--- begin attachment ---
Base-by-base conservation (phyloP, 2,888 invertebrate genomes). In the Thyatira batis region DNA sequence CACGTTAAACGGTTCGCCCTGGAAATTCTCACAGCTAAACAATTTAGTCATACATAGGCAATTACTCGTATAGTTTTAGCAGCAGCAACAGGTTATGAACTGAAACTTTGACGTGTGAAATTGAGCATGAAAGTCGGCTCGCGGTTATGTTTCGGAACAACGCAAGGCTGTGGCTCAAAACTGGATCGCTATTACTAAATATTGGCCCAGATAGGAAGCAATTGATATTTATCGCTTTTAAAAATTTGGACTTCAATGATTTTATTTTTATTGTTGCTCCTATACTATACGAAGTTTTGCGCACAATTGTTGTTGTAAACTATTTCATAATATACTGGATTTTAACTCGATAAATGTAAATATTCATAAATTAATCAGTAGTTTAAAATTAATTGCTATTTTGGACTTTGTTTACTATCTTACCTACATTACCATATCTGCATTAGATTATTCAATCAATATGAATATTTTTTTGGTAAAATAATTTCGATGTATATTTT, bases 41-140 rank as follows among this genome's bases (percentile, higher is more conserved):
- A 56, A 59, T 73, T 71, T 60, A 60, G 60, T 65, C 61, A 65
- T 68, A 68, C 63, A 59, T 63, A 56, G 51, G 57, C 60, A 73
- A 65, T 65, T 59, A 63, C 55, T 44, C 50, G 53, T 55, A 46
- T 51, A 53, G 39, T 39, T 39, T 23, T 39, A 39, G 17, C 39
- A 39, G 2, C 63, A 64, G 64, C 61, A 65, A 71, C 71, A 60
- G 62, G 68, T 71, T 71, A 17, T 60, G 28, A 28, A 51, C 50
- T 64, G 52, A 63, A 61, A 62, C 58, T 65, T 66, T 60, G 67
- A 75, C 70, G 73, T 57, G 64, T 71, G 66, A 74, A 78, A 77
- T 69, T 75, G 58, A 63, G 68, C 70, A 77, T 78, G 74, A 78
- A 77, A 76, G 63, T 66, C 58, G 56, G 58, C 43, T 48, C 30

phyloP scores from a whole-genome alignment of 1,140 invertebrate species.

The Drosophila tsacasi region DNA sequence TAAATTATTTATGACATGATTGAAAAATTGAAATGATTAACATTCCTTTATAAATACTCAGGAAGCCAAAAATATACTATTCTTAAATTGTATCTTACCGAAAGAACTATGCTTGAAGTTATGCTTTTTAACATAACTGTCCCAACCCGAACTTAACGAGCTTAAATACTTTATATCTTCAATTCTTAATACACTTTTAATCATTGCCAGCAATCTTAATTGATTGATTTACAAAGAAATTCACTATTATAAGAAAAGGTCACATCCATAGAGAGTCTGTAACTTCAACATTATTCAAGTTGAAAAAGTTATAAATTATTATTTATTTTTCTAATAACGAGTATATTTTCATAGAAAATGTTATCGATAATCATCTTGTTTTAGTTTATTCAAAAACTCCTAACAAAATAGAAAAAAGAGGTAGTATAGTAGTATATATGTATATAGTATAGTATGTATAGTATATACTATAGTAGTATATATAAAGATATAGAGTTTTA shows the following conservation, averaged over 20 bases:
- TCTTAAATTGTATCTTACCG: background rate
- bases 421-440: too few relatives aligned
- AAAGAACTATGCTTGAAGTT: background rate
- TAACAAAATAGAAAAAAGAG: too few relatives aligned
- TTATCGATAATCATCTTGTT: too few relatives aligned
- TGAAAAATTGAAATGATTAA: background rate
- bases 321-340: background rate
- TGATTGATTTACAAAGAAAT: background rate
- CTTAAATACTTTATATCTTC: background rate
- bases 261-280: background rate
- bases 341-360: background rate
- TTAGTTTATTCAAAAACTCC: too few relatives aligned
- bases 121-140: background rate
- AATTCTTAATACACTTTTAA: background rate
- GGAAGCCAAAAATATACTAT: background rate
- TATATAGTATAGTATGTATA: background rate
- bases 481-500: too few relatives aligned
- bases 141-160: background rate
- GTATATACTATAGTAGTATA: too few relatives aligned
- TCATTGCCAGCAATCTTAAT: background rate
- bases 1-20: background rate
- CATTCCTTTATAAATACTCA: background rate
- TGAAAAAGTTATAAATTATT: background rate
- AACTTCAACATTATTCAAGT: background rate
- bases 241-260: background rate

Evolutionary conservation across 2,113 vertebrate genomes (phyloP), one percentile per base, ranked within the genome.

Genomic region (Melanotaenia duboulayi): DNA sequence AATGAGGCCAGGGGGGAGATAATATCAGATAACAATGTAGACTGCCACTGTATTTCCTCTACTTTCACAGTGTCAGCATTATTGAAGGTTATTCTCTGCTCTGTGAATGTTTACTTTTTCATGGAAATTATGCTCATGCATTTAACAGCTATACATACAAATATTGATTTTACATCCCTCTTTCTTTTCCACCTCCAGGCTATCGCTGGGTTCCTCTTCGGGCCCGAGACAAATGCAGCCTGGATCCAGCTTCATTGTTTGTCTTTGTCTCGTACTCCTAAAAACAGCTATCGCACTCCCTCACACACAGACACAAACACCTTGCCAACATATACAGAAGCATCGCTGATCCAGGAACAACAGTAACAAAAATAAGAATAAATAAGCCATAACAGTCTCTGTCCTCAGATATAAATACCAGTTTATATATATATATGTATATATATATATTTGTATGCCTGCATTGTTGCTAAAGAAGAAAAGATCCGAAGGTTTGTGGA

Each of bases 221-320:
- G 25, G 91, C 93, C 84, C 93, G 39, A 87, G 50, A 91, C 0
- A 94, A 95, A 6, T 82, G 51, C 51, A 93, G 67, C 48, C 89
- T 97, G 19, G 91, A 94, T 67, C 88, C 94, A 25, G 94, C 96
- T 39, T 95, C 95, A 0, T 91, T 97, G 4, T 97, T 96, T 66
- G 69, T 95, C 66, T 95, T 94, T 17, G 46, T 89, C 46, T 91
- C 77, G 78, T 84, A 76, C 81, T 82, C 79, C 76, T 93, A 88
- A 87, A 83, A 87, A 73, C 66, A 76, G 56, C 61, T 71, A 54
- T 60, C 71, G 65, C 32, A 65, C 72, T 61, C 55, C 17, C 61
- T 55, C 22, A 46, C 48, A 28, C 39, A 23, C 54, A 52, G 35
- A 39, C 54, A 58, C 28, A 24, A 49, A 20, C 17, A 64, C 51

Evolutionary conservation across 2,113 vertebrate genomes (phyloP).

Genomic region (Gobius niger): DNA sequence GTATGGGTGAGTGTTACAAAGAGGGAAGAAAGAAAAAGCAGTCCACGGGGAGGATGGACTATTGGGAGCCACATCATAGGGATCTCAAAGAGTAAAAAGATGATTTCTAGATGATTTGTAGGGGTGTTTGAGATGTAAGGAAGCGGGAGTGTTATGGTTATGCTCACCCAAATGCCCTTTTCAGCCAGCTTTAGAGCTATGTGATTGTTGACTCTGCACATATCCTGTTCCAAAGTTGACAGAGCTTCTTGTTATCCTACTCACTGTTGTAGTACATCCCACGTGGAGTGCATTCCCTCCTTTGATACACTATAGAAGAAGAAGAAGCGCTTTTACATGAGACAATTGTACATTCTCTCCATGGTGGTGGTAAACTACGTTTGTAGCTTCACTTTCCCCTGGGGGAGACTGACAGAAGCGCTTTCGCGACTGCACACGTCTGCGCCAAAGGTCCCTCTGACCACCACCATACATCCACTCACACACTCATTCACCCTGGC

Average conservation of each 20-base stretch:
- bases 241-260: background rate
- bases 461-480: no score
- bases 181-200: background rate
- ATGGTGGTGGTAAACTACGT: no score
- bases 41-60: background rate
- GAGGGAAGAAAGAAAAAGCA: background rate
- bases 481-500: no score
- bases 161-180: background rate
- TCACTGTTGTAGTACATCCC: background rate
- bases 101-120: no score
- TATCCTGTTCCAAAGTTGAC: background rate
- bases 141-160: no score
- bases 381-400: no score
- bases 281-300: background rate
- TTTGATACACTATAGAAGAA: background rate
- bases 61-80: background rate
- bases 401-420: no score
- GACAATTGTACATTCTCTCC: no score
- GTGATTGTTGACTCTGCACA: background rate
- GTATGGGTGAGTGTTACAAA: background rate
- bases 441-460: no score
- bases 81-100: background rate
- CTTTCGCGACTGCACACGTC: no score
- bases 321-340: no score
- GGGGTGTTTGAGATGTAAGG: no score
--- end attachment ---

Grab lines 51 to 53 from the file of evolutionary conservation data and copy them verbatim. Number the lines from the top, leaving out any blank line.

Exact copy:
- A 39, C 54, A 58, C 28, A 24, A 49, A 20, C 17, A 64, C 51

Evolutionary conservation across 2,113 vertebrate genomes (phyloP).

Genomic region (Gobius niger): DNA sequence GTATGGGTGAGTGTTACAAAGAGGGAAGAAAGAAAAAGCAGTCCACGGGGAGGATGGACTATTGGGAGCCACATCATAGGGATCTCAAAGAGTAAAAAGATGATTTCTAGATGATTTGTAGGGGTGTTTGAGATGTAAGGAAGCGGGAGTGTTATGGTTATGCTCACCCAAATGCCCTTTTCAGCCAGCTTTAGAGCTATGTGATTGTTGACTCTGCACATATCCTGTTCCAAAGTTGACAGAGCTTCTTGTTATCCTACTCACTGTTGTAGTACATCCCACGTGGAGTGCATTCCCTCCTTTGATACACTATAGAAGAAGAAGAAGCGCTTTTACATGAGACAATTGTACATTCTCTCCATGGTGGTGGTAAACTACGTTTGTAGCTTCACTTTCCCCTGGGGGAGACTGACAGAAGCGCTTTCGCGACTGCACACGTCTGCGCCAAAGGTCCCTCTGACCACCACCATACATCCACTCACACACTCATTCACCCTGGC